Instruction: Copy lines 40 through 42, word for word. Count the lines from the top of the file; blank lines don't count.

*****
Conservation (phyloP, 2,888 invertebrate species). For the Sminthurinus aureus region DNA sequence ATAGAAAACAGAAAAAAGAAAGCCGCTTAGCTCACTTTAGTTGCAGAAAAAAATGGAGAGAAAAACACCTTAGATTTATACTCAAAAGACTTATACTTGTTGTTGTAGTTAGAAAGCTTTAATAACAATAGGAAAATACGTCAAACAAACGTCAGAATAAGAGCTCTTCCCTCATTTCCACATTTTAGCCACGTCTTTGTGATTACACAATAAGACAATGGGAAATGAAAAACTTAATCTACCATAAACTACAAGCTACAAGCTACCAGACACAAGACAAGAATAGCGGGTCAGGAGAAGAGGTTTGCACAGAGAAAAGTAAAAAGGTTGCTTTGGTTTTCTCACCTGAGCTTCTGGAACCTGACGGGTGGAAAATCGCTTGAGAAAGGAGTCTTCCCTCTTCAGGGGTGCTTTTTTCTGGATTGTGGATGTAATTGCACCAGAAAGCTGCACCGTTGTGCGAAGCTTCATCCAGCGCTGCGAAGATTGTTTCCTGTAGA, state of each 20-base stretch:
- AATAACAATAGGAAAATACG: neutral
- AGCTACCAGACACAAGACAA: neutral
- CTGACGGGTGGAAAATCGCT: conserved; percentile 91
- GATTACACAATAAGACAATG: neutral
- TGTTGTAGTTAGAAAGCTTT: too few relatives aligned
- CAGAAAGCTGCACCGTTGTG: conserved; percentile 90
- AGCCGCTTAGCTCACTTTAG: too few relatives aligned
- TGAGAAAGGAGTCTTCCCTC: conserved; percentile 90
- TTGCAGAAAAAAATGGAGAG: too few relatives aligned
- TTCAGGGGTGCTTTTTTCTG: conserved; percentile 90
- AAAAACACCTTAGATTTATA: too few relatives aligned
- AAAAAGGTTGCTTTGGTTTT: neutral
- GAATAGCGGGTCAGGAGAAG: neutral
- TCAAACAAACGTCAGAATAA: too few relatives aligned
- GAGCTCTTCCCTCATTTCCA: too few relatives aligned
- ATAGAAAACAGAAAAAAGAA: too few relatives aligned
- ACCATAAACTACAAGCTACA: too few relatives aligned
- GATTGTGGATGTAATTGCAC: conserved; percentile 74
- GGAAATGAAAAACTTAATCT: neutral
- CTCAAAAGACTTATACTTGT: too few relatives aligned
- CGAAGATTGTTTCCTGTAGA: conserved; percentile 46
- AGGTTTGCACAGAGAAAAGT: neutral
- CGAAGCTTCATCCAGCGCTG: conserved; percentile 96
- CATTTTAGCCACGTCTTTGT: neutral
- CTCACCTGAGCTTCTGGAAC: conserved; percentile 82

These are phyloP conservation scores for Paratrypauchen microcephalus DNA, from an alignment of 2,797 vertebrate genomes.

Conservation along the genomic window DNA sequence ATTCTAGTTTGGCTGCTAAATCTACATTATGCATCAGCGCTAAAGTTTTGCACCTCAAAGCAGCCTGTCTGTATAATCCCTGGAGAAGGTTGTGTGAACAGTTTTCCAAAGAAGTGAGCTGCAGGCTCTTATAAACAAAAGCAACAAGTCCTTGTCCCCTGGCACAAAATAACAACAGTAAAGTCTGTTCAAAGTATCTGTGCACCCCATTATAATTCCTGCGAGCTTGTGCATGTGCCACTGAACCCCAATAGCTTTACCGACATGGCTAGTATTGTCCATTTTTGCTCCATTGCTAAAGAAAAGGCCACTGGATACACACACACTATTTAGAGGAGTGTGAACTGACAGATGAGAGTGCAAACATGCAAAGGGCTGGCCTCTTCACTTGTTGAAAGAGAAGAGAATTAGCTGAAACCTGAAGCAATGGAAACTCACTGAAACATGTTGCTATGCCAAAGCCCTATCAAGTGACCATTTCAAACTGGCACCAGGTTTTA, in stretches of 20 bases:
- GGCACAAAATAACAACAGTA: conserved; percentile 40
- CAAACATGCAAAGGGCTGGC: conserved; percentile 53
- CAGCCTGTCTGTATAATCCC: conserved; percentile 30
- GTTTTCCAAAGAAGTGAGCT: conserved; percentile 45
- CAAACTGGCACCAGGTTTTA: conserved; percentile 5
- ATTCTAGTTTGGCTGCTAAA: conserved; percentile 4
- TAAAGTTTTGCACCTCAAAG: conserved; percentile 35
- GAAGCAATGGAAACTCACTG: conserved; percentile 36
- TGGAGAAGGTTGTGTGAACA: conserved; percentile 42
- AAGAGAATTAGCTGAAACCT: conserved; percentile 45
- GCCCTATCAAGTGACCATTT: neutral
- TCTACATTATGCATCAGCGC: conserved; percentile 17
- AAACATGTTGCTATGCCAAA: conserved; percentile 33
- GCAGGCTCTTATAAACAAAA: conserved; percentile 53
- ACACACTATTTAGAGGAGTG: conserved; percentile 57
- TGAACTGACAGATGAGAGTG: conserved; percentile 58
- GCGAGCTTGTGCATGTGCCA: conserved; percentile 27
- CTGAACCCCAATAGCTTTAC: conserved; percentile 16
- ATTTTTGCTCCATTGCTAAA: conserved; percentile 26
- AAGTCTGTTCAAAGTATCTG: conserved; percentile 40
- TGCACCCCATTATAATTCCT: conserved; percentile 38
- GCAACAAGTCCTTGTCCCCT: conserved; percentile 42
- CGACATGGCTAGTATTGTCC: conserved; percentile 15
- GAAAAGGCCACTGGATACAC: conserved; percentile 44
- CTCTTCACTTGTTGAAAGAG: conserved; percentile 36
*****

- TCTACATTATGCATCAGCGC: conserved; percentile 17
- AAACATGTTGCTATGCCAAA: conserved; percentile 33
- GCAGGCTCTTATAAACAAAA: conserved; percentile 53